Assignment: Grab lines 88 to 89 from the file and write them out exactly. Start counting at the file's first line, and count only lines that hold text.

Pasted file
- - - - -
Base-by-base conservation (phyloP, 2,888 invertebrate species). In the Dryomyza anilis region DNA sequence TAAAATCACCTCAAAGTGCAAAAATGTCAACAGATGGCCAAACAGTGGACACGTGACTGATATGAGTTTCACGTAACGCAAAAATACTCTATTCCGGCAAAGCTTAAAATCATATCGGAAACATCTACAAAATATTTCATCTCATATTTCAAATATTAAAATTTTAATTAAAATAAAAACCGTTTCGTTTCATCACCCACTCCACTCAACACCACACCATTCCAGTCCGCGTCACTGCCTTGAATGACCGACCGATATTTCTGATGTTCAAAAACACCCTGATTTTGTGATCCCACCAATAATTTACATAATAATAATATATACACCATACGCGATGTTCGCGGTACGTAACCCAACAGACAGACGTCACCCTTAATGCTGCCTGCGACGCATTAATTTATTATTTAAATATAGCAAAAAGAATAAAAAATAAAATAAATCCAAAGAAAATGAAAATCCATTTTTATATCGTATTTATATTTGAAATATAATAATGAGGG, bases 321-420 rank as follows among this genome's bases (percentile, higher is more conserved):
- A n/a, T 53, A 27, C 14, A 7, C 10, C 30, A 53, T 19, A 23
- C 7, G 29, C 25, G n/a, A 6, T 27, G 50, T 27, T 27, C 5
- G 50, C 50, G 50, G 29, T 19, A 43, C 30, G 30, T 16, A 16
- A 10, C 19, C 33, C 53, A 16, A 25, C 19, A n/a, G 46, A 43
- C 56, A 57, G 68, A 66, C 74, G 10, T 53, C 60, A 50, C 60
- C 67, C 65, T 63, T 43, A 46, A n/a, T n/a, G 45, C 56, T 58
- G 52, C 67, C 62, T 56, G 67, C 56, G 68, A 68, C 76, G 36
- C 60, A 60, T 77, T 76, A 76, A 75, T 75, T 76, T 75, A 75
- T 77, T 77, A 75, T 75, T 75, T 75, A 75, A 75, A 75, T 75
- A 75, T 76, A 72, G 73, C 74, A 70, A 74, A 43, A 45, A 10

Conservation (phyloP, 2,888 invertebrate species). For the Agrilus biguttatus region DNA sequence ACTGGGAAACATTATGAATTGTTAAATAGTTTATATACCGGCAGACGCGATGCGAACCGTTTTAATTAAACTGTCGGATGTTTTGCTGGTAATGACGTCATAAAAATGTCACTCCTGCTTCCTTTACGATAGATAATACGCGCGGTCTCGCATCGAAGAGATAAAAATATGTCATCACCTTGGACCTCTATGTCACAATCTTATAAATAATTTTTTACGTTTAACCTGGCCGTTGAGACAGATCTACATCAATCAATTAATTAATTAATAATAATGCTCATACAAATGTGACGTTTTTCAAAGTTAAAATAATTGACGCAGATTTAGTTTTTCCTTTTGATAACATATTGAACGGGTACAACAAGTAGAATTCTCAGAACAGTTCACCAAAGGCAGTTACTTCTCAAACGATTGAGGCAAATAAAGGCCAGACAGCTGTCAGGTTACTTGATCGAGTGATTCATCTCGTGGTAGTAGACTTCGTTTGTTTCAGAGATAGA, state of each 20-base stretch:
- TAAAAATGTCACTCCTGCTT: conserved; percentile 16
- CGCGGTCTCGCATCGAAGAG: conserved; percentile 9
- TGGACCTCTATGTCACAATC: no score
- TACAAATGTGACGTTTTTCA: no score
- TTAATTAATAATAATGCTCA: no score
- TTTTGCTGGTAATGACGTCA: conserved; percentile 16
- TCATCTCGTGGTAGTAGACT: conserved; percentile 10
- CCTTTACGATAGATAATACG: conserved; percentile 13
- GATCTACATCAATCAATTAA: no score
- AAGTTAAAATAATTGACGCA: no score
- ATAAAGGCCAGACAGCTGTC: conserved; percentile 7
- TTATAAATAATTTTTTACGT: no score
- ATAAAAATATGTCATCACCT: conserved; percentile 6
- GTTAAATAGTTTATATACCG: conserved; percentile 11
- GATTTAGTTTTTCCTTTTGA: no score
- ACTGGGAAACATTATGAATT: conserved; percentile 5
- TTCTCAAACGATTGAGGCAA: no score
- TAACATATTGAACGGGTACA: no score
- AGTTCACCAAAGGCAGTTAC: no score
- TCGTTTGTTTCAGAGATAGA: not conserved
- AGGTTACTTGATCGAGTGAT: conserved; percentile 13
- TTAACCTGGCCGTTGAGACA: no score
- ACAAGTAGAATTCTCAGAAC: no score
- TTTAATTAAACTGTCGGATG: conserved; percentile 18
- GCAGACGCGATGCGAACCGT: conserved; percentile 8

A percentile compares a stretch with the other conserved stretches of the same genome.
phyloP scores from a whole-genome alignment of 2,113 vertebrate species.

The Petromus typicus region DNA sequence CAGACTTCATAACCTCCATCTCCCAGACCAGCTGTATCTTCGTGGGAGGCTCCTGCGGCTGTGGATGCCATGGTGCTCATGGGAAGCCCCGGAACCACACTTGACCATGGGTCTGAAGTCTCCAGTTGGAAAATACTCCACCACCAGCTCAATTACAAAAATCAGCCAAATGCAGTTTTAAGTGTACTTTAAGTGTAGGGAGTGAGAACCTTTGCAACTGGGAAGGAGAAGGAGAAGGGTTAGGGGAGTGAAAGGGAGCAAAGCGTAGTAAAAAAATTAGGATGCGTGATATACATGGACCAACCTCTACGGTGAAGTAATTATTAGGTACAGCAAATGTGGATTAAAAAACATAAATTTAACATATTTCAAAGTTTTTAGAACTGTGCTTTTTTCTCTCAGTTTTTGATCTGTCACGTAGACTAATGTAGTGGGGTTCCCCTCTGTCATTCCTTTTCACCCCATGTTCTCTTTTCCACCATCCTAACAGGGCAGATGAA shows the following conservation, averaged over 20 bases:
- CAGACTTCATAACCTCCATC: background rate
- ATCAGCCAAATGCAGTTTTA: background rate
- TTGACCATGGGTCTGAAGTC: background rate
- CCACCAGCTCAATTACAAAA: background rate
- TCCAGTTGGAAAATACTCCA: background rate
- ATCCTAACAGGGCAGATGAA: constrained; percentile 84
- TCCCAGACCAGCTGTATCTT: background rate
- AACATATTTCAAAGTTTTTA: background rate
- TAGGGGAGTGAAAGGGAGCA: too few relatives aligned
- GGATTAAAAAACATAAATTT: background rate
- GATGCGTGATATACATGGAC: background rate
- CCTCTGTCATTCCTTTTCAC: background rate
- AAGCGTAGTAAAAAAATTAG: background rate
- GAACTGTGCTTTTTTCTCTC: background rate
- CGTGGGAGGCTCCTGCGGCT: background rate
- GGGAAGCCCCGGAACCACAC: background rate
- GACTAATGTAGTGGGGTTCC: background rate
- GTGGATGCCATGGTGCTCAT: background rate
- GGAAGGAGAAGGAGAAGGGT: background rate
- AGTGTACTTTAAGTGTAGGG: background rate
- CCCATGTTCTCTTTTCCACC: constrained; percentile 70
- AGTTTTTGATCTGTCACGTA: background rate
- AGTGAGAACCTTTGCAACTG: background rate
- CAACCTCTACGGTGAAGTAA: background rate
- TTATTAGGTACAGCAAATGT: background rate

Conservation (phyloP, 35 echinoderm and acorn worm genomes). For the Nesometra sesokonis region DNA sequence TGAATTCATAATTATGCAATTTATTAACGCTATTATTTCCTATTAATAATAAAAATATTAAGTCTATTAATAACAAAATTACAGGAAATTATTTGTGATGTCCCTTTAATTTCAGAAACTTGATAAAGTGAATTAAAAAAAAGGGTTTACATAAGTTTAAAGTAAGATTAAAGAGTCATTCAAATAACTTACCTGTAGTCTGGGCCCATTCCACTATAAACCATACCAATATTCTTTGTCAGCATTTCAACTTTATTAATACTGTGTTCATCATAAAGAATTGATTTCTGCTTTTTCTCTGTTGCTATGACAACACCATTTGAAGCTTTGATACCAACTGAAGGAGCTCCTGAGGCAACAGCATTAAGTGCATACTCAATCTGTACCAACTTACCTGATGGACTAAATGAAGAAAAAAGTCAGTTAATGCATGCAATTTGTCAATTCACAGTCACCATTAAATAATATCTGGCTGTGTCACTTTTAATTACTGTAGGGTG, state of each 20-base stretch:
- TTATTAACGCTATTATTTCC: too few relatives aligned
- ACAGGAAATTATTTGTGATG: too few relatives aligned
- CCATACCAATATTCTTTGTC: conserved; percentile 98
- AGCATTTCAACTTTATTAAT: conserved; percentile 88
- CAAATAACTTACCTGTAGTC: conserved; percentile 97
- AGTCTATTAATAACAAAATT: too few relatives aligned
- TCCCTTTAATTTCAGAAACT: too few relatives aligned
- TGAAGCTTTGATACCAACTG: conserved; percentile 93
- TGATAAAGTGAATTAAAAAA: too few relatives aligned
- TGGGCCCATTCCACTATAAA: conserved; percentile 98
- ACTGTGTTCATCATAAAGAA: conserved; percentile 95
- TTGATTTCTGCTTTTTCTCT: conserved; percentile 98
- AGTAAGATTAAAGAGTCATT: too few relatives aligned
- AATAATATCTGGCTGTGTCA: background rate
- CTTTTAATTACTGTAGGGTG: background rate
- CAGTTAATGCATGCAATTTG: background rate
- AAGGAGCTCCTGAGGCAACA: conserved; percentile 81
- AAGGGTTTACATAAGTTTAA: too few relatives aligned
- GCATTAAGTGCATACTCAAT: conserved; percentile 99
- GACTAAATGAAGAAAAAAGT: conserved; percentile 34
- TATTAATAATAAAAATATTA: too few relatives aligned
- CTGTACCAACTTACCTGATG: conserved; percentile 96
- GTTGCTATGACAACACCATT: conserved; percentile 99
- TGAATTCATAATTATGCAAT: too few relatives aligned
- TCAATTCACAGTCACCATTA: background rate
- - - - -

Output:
- CTGTACCAACTTACCTGATG: conserved; percentile 96
- GTTGCTATGACAACACCATT: conserved; percentile 99